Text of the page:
Both are designed to protect your toes from falling or piercing objects, and both do an excellent job of this.

Rubber vs Leather

The traditional, old-school fire boot was always a rubber boot. However, boot materials and construction have advanced so that now many firefighters prefer a leather fire boot over the traditional rubber style.

First, leather boots are lighter than rubber boots, sometimes by as much as two-and-a-half pounds lighter. Heavier boots can lead to tripping and a quicker loss of energy, thus making you more injury prone as a result.

Leather boots are constructed using cemented or stitched soles, with cement construction being the more flexible of the two. Flexibility in the sole is good because the more give in the sole, the less energy you’re consuming when walking, therefore staving off fatigue for as long as possible.

However, rubber boots should not be completely discounted because they also have many positives that firefighters appreciate.

Rubber boots are easier to quickly pull on in an emergency, high-stress situation. If you’re relaxing in the station and the alarm sounds, you’ll appreciate the speed in which you are able to dress and be out the door. Additionally, they are naturally waterproof and can often be more durable than leather.

Rubber boots are also quite a bit less expensive than leather boots, often up to two times less which is helpful if you’re shelling out the cash for your own gear. And traditionalists will appreciate that rubber boots exude that firefighting history and tradition, having been around since the 1930s.

Cost vs Quality

When shopping for fire boots, you may find yourself thinking where can I find a high-quality pair of boots without breaking the bank. As you weigh the decision between cost vs quality, consider that with fire boots, as with most products, you usually get what you pay for.

Skimping on quality for comparatively minor cost savings in the short term could end up costing you more in the long term. Investing in a high quality pair of boots now means you probably won’t have to replace them as often. Not only that, but more importantly, choosing a high quality pair will give you the confidence that your boots are providing the safety and protection you need and deserve.

What pair of boots is right for you?

The single most important factor to consider is comfort and fit. You must find the right fit to ensure comfort and safety. Remember, there’s no single right fit for everyone, and you should try on several pair to determine what feels best on your feet.

To help you decide, it may be wise to read reviews on the boots you’re interested in, reading closely for how reviewers describe the fit – are they too tight, too loose, does the boot fit to size, is it heavy or light, what kind of ankle support does it provide?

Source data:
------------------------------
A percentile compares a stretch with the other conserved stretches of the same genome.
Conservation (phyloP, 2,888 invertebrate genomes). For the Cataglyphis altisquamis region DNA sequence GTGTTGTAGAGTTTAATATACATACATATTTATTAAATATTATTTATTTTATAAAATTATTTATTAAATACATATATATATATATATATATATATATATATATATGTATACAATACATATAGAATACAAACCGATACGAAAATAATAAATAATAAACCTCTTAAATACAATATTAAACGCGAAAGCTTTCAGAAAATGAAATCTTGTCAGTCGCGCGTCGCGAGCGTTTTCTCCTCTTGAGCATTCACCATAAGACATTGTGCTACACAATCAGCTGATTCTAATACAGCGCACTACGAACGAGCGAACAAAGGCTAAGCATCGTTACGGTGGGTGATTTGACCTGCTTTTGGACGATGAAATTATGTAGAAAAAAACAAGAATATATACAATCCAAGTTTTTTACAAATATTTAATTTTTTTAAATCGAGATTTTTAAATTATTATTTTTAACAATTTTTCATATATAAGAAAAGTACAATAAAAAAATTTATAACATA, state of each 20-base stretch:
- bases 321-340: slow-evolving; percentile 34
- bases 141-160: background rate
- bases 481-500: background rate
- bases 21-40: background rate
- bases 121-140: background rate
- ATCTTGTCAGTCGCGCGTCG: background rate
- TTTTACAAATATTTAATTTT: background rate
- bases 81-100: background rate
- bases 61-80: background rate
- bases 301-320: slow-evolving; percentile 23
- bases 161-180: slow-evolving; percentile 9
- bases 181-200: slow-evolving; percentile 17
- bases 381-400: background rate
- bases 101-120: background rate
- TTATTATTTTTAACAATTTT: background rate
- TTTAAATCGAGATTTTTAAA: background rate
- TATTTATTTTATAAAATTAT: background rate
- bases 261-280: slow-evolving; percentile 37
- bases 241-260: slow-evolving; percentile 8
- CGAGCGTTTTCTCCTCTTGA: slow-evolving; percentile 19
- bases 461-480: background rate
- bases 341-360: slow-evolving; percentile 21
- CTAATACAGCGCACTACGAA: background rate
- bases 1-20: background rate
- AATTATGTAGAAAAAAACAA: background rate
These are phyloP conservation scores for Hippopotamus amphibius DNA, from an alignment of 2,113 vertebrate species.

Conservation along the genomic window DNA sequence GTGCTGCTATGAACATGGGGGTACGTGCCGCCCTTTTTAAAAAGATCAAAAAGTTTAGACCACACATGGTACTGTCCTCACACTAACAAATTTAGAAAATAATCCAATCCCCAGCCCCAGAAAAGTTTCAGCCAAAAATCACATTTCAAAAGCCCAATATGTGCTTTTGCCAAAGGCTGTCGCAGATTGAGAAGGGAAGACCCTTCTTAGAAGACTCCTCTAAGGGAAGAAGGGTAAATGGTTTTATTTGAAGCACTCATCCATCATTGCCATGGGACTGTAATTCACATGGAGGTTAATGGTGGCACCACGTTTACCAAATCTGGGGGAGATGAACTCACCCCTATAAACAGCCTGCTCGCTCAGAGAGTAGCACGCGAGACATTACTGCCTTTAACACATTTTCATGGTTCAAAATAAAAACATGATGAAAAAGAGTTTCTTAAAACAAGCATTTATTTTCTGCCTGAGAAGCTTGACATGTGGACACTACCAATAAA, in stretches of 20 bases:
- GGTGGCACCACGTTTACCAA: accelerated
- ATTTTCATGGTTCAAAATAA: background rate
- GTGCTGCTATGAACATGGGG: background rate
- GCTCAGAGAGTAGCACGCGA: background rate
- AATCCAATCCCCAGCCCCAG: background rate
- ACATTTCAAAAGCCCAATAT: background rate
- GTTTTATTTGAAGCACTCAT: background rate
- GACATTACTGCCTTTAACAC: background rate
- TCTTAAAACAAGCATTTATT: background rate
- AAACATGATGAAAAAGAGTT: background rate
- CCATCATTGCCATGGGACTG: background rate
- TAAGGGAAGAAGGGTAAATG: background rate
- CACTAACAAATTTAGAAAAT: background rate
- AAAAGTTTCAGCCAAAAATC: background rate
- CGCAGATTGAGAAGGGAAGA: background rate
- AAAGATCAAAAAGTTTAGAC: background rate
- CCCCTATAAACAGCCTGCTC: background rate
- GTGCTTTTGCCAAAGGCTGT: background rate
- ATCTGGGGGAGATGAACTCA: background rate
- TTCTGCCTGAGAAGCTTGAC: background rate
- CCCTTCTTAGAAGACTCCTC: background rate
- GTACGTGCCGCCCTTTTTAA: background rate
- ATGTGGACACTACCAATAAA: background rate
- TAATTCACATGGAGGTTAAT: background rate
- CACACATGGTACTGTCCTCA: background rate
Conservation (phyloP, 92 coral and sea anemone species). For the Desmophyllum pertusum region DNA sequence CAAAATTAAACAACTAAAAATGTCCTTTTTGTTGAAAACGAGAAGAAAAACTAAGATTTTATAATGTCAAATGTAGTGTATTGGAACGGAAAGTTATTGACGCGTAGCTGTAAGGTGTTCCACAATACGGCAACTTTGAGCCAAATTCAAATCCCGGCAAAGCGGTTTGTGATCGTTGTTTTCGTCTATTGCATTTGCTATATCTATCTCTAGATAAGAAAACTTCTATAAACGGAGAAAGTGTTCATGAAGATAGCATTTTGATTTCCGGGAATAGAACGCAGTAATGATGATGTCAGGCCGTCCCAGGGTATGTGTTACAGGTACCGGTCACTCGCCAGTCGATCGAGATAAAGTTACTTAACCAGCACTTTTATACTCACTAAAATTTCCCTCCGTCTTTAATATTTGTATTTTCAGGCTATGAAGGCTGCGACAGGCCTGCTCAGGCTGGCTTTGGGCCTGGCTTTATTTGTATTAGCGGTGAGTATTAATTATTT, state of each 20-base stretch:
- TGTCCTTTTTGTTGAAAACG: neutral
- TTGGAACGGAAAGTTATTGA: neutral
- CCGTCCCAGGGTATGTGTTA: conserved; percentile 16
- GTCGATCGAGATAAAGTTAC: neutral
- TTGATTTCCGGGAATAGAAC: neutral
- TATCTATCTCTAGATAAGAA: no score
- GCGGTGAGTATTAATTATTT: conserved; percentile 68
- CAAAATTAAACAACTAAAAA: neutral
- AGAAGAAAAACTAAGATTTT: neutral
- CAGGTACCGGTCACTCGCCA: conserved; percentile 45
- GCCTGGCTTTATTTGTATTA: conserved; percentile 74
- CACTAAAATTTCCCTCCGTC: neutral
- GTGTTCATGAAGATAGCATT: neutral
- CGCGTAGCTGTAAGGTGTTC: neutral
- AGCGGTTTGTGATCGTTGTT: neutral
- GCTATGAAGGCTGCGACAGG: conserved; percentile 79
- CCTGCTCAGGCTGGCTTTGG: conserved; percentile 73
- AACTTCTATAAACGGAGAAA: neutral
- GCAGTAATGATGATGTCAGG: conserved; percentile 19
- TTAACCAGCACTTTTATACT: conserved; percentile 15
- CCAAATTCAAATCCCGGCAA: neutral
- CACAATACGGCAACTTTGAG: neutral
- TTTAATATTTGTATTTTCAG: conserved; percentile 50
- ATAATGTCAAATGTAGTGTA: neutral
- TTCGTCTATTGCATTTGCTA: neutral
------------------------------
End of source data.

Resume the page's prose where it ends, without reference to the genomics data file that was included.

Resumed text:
Many boot manufacturers have created evaluation protocols to help you assess which boot is right for you. Even though these are not standardized protocols across manufacturers, they can be a useful tool in making your decision.

Below is a checklist of factors, characteristics, and attributes to keep in mind when choosing a pair of fire boots.

  • Comfort
  • Fit
  • Weight
  • Durability
  • Flexibility
  • Performance
  • Slip resistance
  • Protection
  • Contamination resistance
  • Breathability
  • Ease of putting on
  • Cost

Here at CHIEF Supply, we have a wide selection from which to choose. Check out our most popular boots below.

Thorogood 14” Structural Leather Bunker Boot

  • Meets necessary requirements
  • Made in the U.S.A.
  • Steel Triple Ladder Shank
  • Flexible
  • Superior comfort featuring Goodyear Storm Welt Construction
  • Waterproof
  • Flame resistant

Total Fire Group 16” Insulated Rubber Boot

  • NFPA 1992 certified
  • Lightweight rubber boot
  • Kevlar®/Nomex® lining
  • Shin guard for additional ladder-rung shin protection
  • Steel toe
  • Excellent impact and puncture protection

Haix Fire Hunter USA Fire Boots

  • Made in the U.S.A.
  • Waterproof, leather boot
  • Budget-friendly
  • Composite toe
  • Patented HAIX Climate System promotes breathability and ventilation
  • Superior ankle support via anatomically-formed TEXON foot bed

Fire-Dex Rubber Fire Boot

  • Rubber shin guard
  • Reinforced heel
  • Moisture-wicking wool liner
  • Puncture-resistant midsole
  • Steel shank
  • Steel toe
  • Contoured heel cup for reduced heel slippage